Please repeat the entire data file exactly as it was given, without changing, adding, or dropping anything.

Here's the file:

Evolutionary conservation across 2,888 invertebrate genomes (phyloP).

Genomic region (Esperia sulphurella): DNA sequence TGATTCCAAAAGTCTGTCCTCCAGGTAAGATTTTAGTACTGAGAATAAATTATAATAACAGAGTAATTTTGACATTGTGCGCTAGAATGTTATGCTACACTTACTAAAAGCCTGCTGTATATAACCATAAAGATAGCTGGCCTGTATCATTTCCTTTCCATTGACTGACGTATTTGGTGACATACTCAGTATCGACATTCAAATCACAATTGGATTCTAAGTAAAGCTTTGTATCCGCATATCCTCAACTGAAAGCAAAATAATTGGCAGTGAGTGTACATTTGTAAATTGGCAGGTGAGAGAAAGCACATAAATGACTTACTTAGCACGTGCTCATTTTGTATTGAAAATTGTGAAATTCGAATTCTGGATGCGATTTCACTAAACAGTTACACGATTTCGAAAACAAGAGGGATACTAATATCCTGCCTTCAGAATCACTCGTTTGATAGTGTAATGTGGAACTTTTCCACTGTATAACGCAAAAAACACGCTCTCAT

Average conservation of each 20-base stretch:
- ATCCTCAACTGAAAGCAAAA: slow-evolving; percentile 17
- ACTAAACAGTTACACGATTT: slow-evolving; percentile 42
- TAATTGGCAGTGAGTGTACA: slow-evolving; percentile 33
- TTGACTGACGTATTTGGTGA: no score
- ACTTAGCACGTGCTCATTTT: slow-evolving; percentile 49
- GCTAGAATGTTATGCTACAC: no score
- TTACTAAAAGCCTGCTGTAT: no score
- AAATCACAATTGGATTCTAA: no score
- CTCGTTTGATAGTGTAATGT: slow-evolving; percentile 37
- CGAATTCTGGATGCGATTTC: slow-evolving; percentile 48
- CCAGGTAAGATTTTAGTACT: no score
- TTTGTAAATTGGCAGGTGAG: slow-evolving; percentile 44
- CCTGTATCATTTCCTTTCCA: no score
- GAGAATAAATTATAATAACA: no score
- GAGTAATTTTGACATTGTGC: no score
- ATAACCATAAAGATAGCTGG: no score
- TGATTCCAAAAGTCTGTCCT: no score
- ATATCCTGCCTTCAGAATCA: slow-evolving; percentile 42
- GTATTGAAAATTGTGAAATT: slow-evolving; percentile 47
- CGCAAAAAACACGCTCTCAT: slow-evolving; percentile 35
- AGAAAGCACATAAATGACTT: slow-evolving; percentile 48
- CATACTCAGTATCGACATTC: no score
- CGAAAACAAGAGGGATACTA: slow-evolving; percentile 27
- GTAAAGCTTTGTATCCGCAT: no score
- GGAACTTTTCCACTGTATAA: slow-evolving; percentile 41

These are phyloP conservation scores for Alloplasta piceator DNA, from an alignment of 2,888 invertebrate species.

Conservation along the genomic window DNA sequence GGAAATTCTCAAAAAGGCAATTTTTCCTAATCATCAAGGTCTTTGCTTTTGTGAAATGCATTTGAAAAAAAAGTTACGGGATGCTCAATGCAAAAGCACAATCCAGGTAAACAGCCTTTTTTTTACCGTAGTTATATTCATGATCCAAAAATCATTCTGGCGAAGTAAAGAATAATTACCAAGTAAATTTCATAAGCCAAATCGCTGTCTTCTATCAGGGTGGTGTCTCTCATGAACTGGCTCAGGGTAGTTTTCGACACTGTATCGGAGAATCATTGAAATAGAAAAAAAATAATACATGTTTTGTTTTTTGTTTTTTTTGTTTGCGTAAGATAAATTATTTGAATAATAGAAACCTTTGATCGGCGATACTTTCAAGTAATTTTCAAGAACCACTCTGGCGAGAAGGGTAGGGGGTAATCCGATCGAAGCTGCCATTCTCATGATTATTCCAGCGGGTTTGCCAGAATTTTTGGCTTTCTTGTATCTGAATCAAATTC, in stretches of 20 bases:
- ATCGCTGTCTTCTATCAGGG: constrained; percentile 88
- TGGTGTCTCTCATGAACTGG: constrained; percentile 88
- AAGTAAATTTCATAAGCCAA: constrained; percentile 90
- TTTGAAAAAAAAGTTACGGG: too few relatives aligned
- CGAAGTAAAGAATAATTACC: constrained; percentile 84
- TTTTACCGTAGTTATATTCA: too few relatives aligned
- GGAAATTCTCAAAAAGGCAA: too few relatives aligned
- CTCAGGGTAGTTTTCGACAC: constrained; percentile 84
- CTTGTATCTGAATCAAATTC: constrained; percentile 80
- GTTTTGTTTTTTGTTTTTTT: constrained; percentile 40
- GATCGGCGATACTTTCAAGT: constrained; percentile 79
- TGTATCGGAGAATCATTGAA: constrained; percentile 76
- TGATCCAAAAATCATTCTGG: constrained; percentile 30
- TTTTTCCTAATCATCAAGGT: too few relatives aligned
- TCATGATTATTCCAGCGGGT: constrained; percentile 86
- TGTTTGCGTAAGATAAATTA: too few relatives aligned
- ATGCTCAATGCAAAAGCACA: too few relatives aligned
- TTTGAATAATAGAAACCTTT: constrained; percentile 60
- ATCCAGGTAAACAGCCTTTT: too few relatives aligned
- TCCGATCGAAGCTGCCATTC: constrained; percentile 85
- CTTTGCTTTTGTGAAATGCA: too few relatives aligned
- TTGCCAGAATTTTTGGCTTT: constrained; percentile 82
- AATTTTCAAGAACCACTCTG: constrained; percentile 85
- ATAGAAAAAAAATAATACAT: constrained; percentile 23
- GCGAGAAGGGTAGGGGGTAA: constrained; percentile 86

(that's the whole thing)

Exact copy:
Evolutionary conservation across 2,888 invertebrate genomes (phyloP).

Genomic region (Esperia sulphurella): DNA sequence TGATTCCAAAAGTCTGTCCTCCAGGTAAGATTTTAGTACTGAGAATAAATTATAATAACAGAGTAATTTTGACATTGTGCGCTAGAATGTTATGCTACACTTACTAAAAGCCTGCTGTATATAACCATAAAGATAGCTGGCCTGTATCATTTCCTTTCCATTGACTGACGTATTTGGTGACATACTCAGTATCGACATTCAAATCACAATTGGATTCTAAGTAAAGCTTTGTATCCGCATATCCTCAACTGAAAGCAAAATAATTGGCAGTGAGTGTACATTTGTAAATTGGCAGGTGAGAGAAAGCACATAAATGACTTACTTAGCACGTGCTCATTTTGTATTGAAAATTGTGAAATTCGAATTCTGGATGCGATTTCACTAAACAGTTACACGATTTCGAAAACAAGAGGGATACTAATATCCTGCCTTCAGAATCACTCGTTTGATAGTGTAATGTGGAACTTTTCCACTGTATAACGCAAAAAACACGCTCTCAT

Average conservation of each 20-base stretch:
- ATCCTCAACTGAAAGCAAAA: slow-evolving; percentile 17
- ACTAAACAGTTACACGATTT: slow-evolving; percentile 42
- TAATTGGCAGTGAGTGTACA: slow-evolving; percentile 33
- TTGACTGACGTATTTGGTGA: no score
- ACTTAGCACGTGCTCATTTT: slow-evolving; percentile 49
- GCTAGAATGTTATGCTACAC: no score
- TTACTAAAAGCCTGCTGTAT: no score
- AAATCACAATTGGATTCTAA: no score
- CTCGTTTGATAGTGTAATGT: slow-evolving; percentile 37
- CGAATTCTGGATGCGATTTC: slow-evolving; percentile 48
- CCAGGTAAGATTTTAGTACT: no score
- TTTGTAAATTGGCAGGTGAG: slow-evolving; percentile 44
- CCTGTATCATTTCCTTTCCA: no score
- GAGAATAAATTATAATAACA: no score
- GAGTAATTTTGACATTGTGC: no score
- ATAACCATAAAGATAGCTGG: no score
- TGATTCCAAAAGTCTGTCCT: no score
- ATATCCTGCCTTCAGAATCA: slow-evolving; percentile 42
- GTATTGAAAATTGTGAAATT: slow-evolving; percentile 47
- CGCAAAAAACACGCTCTCAT: slow-evolving; percentile 35
- AGAAAGCACATAAATGACTT: slow-evolving; percentile 48
- CATACTCAGTATCGACATTC: no score
- CGAAAACAAGAGGGATACTA: slow-evolving; percentile 27
- GTAAAGCTTTGTATCCGCAT: no score
- GGAACTTTTCCACTGTATAA: slow-evolving; percentile 41

These are phyloP conservation scores for Alloplasta piceator DNA, from an alignment of 2,888 invertebrate species.

Conservation along the genomic window DNA sequence GGAAATTCTCAAAAAGGCAATTTTTCCTAATCATCAAGGTCTTTGCTTTTGTGAAATGCATTTGAAAAAAAAGTTACGGGATGCTCAATGCAAAAGCACAATCCAGGTAAACAGCCTTTTTTTTACCGTAGTTATATTCATGATCCAAAAATCATTCTGGCGAAGTAAAGAATAATTACCAAGTAAATTTCATAAGCCAAATCGCTGTCTTCTATCAGGGTGGTGTCTCTCATGAACTGGCTCAGGGTAGTTTTCGACACTGTATCGGAGAATCATTGAAATAGAAAAAAAATAATACATGTTTTGTTTTTTGTTTTTTTTGTTTGCGTAAGATAAATTATTTGAATAATAGAAACCTTTGATCGGCGATACTTTCAAGTAATTTTCAAGAACCACTCTGGCGAGAAGGGTAGGGGGTAATCCGATCGAAGCTGCCATTCTCATGATTATTCCAGCGGGTTTGCCAGAATTTTTGGCTTTCTTGTATCTGAATCAAATTC, in stretches of 20 bases:
- ATCGCTGTCTTCTATCAGGG: constrained; percentile 88
- TGGTGTCTCTCATGAACTGG: constrained; percentile 88
- AAGTAAATTTCATAAGCCAA: constrained; percentile 90
- TTTGAAAAAAAAGTTACGGG: too few relatives aligned
- CGAAGTAAAGAATAATTACC: constrained; percentile 84
- TTTTACCGTAGTTATATTCA: too few relatives aligned
- GGAAATTCTCAAAAAGGCAA: too few relatives aligned
- CTCAGGGTAGTTTTCGACAC: constrained; percentile 84
- CTTGTATCTGAATCAAATTC: constrained; percentile 80
- GTTTTGTTTTTTGTTTTTTT: constrained; percentile 40
- GATCGGCGATACTTTCAAGT: constrained; percentile 79
- TGTATCGGAGAATCATTGAA: constrained; percentile 76
- TGATCCAAAAATCATTCTGG: constrained; percentile 30
- TTTTTCCTAATCATCAAGGT: too few relatives aligned
- TCATGATTATTCCAGCGGGT: constrained; percentile 86
- TGTTTGCGTAAGATAAATTA: too few relatives aligned
- ATGCTCAATGCAAAAGCACA: too few relatives aligned
- TTTGAATAATAGAAACCTTT: constrained; percentile 60
- ATCCAGGTAAACAGCCTTTT: too few relatives aligned
- TCCGATCGAAGCTGCCATTC: constrained; percentile 85
- CTTTGCTTTTGTGAAATGCA: too few relatives aligned
- TTGCCAGAATTTTTGGCTTT: constrained; percentile 82
- AATTTTCAAGAACCACTCTG: constrained; percentile 85
- ATAGAAAAAAAATAATACAT: constrained; percentile 23
- GCGAGAAGGGTAGGGGGTAA: constrained; percentile 86